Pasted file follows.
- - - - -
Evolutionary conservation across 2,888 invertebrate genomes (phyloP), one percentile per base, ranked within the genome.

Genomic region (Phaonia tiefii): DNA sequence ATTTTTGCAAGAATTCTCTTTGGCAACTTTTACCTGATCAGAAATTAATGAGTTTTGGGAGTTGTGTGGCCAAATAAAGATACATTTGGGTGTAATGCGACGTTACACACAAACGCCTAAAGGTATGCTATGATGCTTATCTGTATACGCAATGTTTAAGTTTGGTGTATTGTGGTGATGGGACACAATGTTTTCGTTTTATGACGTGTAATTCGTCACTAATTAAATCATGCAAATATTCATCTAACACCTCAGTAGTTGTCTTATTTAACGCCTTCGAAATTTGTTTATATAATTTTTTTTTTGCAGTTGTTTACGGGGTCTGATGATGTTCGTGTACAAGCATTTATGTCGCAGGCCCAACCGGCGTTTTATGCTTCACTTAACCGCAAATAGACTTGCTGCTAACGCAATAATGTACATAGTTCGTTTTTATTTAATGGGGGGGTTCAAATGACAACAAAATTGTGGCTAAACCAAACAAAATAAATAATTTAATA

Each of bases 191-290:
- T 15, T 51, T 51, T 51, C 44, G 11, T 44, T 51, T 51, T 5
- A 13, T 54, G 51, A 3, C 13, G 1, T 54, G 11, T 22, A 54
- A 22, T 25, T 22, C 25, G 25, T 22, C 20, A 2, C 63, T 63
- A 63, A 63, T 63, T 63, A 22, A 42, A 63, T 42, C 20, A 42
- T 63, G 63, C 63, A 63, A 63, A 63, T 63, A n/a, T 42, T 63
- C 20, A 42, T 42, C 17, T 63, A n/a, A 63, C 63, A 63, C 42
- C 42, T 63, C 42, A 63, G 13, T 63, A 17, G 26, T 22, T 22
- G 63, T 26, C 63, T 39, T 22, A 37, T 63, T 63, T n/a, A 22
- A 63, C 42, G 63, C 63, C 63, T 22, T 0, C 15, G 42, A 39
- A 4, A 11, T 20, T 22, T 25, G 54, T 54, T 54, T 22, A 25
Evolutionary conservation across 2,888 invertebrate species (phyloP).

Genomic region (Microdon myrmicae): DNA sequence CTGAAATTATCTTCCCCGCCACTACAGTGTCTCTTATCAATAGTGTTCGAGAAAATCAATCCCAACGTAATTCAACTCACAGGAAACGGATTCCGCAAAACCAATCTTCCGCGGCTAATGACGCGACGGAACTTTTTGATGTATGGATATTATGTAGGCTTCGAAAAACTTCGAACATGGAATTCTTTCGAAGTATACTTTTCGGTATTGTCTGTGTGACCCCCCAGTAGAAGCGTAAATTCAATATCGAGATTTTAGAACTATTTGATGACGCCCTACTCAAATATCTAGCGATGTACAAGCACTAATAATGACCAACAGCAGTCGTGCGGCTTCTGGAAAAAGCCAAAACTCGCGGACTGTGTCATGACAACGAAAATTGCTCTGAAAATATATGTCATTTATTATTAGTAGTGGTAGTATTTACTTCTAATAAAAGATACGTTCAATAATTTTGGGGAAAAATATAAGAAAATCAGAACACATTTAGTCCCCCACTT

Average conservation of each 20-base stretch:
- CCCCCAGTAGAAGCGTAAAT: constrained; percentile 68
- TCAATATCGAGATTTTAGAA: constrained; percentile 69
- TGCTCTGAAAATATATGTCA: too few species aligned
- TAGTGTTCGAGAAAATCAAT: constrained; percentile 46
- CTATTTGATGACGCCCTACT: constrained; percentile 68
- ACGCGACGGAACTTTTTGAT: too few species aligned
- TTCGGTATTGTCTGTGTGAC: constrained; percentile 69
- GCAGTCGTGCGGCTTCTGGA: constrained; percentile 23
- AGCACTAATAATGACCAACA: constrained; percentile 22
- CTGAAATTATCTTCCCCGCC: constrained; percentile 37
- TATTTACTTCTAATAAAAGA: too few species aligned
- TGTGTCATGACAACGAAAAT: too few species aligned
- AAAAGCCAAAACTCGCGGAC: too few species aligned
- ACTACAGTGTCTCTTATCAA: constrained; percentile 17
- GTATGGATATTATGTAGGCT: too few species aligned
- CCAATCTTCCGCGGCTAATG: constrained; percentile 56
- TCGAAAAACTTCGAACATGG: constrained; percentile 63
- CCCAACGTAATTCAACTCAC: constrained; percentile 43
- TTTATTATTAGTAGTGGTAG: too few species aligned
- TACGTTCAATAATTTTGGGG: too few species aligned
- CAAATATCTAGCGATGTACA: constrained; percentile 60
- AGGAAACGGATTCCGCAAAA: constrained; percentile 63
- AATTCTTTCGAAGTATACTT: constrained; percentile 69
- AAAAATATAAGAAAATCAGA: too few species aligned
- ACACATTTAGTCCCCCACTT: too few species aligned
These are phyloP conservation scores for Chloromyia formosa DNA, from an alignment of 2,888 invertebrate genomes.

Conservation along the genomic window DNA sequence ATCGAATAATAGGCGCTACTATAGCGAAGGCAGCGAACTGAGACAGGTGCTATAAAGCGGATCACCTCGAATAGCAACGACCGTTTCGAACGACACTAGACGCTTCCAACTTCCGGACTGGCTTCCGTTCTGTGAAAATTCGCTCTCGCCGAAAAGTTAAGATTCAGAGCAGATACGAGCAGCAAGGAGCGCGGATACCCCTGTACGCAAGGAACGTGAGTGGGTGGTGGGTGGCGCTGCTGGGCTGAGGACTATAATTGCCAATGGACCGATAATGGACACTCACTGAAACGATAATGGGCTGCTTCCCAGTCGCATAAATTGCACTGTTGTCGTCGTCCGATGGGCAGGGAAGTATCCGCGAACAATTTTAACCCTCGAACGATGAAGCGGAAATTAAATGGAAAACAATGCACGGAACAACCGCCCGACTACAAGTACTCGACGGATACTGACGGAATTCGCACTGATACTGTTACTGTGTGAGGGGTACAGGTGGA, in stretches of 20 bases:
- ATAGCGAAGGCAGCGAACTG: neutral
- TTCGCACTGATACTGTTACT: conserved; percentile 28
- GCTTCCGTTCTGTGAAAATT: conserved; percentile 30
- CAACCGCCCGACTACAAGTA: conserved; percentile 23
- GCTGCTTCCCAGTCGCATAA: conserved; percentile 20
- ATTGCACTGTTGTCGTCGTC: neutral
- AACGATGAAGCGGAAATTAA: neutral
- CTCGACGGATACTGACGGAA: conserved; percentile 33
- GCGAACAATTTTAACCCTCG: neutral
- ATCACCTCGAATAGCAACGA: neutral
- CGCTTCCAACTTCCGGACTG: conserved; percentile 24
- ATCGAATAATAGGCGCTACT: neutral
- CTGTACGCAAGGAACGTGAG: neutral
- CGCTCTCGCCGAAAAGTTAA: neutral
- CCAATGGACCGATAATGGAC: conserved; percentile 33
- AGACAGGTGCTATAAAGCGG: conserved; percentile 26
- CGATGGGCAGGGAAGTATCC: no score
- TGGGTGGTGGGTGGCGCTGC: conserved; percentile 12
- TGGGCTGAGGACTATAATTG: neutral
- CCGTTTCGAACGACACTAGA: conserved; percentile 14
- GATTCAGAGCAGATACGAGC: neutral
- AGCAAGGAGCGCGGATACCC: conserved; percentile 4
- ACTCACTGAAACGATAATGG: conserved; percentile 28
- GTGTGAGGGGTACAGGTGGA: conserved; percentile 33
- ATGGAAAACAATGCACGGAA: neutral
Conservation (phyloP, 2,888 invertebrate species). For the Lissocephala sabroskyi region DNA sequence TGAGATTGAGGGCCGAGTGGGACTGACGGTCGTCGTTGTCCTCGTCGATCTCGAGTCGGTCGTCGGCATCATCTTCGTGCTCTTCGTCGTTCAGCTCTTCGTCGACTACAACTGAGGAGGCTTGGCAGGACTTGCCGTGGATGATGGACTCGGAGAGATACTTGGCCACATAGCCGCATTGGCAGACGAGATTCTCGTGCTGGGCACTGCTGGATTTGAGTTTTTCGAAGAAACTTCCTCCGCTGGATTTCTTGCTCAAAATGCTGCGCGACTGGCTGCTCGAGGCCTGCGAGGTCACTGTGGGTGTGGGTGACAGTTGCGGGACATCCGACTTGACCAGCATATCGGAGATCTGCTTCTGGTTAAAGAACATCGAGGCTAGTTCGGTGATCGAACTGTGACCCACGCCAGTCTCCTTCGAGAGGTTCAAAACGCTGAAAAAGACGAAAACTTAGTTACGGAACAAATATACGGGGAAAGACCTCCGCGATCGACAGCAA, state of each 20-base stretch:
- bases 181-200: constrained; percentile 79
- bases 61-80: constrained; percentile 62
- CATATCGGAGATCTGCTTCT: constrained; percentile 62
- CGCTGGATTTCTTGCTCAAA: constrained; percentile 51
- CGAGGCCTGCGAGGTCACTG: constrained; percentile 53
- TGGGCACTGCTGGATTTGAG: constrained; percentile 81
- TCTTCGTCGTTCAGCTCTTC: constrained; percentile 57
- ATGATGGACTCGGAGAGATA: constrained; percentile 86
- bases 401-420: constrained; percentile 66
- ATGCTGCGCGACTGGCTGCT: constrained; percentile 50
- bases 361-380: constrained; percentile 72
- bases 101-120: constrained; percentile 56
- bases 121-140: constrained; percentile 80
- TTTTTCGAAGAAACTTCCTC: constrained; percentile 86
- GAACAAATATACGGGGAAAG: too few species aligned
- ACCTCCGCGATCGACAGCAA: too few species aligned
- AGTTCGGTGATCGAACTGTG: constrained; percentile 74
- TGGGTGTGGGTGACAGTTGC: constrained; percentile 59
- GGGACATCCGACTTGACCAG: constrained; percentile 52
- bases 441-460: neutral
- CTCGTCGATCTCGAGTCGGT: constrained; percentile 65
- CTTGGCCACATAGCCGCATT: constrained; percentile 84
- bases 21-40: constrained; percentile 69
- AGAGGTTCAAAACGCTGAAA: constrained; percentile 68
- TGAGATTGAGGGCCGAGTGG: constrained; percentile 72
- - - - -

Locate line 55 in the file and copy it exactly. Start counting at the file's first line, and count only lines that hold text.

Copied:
- ATCGAATAATAGGCGCTACT: neutral